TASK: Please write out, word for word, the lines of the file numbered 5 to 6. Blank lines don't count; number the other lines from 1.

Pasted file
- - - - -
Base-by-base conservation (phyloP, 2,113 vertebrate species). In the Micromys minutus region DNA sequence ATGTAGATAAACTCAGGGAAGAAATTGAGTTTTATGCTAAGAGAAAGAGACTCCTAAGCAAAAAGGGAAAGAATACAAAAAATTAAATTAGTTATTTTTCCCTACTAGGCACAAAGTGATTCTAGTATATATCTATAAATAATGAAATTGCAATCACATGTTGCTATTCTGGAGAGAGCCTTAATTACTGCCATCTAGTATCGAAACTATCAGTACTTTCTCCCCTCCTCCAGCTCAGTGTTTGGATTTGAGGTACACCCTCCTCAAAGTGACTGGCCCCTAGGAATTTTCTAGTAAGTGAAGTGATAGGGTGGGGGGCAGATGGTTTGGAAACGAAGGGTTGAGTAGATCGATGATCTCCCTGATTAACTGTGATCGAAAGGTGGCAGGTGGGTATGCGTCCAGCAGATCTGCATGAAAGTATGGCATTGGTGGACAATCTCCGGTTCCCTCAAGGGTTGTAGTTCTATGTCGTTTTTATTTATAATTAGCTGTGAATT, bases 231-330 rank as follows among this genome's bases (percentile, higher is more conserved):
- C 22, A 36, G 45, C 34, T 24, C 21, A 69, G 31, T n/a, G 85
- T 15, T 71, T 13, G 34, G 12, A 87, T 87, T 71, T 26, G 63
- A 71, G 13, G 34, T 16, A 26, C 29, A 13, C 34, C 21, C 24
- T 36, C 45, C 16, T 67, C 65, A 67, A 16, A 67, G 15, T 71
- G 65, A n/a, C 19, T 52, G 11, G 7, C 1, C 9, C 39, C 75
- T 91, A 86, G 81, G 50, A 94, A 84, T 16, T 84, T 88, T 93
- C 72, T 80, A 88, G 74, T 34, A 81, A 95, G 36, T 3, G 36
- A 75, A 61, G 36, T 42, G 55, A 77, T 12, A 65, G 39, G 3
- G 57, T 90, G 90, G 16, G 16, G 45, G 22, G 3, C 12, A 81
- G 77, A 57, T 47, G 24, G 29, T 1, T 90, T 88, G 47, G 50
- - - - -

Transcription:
- T 36, C 45, C 16, T 67, C 65, A 67, A 16, A 67, G 15, T 71
- G 65, A n/a, C 19, T 52, G 11, G 7, C 1, C 9, C 39, C 75